The greater than theorem on some sets and their complements:

Let N be the set of natural numbers. Let A and B be non-empty proper subsets of N such that A is not a subset of B nor is B a subset of A.
Let f(x) be a one-to-one function with domain N and range N where f(x+1)>f(x) for all x. Let R be the set of natural numbers in the range [f(x)+1, f(x+1)]. Let k(x)=f(x+1)-f(x), which is the total number of elements in the range R. Let a(x) be the number of elements in A which are also in R; similarly, let b(x) be the number of elements in B which are also in R.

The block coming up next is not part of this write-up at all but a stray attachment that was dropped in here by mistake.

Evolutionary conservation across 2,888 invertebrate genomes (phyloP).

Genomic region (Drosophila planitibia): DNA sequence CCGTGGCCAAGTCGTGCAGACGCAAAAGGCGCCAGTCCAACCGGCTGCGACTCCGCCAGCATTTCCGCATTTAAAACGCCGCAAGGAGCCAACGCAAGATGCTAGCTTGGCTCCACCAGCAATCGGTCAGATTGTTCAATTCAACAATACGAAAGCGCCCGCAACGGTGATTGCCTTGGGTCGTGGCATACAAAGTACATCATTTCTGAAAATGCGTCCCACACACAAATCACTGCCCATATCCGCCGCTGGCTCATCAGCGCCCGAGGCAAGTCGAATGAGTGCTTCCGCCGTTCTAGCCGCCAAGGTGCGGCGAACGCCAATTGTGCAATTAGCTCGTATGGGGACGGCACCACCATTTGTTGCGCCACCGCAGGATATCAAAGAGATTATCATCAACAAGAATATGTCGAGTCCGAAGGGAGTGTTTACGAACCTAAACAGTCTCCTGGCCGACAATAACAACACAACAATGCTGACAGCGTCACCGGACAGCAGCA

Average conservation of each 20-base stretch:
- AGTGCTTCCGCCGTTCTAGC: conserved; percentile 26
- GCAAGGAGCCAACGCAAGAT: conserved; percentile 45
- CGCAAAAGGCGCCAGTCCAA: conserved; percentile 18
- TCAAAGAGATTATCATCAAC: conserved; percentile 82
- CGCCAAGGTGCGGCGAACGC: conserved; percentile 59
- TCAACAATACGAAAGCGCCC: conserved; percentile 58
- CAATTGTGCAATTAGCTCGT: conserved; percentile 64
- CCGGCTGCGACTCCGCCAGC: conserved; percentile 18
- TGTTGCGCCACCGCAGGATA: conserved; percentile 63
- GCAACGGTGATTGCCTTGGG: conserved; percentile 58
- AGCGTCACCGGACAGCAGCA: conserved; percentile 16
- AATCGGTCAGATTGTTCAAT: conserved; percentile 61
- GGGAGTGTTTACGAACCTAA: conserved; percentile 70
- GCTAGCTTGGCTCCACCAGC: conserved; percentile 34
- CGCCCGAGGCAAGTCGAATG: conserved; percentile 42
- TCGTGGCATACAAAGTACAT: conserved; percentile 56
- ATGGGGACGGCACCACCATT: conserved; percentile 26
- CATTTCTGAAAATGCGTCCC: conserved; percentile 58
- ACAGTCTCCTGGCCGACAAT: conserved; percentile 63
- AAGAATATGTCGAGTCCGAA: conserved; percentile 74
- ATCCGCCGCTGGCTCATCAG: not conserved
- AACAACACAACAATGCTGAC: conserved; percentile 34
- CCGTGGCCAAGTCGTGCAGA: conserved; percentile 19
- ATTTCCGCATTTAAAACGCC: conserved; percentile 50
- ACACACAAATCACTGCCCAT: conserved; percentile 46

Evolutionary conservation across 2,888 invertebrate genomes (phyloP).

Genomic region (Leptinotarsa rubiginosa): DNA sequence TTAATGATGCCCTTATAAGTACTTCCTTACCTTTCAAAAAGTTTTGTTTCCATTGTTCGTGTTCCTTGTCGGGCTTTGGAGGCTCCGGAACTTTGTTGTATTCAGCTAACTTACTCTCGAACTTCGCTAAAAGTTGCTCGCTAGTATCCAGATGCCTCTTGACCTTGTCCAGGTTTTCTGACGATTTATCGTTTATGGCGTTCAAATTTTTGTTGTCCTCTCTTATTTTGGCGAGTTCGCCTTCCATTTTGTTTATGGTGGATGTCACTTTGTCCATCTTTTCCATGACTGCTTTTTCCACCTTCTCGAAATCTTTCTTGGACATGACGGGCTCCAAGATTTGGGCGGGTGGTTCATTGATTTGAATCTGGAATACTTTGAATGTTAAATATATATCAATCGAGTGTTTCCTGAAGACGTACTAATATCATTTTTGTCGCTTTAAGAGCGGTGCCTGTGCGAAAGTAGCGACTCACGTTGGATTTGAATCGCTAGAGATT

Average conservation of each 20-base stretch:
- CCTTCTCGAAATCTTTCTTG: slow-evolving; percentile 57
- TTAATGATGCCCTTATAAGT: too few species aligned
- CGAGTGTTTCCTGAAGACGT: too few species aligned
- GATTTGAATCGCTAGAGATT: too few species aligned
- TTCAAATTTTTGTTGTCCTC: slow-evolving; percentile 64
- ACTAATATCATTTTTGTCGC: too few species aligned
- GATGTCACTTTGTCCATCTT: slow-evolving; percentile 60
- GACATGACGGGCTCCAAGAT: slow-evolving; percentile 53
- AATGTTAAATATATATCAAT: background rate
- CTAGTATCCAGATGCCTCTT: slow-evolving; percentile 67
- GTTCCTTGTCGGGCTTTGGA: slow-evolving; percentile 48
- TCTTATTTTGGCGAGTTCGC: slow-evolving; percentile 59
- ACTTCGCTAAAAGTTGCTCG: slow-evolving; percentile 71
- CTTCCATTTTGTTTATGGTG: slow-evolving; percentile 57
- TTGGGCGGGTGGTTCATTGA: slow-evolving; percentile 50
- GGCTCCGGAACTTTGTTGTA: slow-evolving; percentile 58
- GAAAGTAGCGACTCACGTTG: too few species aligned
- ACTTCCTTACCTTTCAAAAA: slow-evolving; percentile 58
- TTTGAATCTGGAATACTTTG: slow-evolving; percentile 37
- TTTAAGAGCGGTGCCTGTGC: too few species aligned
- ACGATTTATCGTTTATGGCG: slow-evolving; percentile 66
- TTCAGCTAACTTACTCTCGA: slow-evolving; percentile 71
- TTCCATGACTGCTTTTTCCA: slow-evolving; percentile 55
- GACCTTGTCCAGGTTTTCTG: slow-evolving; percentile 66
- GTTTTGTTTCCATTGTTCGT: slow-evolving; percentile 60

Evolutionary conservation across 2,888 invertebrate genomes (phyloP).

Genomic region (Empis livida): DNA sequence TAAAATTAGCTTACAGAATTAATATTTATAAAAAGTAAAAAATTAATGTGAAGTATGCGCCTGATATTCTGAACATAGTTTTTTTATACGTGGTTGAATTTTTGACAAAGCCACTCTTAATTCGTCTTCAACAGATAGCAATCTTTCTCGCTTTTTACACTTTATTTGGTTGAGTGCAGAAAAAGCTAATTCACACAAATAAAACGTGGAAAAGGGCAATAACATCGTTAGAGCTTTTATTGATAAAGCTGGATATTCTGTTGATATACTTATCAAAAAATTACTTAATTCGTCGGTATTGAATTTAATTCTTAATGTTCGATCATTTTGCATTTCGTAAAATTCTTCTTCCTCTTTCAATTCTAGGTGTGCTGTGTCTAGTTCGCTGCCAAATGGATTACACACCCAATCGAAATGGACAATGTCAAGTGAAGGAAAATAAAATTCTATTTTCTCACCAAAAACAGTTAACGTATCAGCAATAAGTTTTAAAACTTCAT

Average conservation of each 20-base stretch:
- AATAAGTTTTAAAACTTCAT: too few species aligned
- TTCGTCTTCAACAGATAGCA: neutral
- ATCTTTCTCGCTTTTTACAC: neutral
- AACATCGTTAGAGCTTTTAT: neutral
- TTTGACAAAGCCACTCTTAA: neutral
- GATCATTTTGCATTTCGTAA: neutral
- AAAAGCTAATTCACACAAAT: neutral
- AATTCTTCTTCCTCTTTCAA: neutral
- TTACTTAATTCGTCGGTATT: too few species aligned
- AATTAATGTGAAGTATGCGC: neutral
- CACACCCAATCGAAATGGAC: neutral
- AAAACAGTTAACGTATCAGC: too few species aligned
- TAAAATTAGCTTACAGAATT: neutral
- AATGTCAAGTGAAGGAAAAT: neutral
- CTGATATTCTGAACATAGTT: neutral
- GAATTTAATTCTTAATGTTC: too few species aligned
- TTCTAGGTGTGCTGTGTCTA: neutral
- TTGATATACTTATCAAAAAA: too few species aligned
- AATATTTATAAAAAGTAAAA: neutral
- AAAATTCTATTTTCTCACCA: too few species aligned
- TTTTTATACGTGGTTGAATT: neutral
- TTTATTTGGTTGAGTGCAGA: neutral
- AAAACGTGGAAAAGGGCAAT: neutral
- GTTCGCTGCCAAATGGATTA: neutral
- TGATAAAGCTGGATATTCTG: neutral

Let Ac and Bc be the complements of A and B in N respectively, and define ac(x) and bc(x) similar to a(x) and b(x) for Ac and Bc respectively.

Then, a(x)>=b(x) for all x iff bc(x)>=ac(x) for all x.

Proof:

k(x) is the number of elements in R (a finite number since it is a range with definite endpoints in N). 0<=a(x)<=k(x) for all x since a(x) is the number of elements in common between A and R. 0<=b(x)<=k(x) for all x since b(x) is the number of elements in common between B and R.
By the definition of complement set, if an element t is in A, then it is not in Ac, so ac(x)=k(x)-a(x). Similarly, bc(x)=k(x)-b(x). Solving for k(x),
k(x)=a(x)+ac(x)=b(x)+bc(x).
This means that a(x)-b(x)=bc(x)-ac(x). Therefore, a(x)>=b(x) for all x iff bc(x)>=ac(x) for all x.

This theorem is obscure to say the least, but it may prove useful very soon.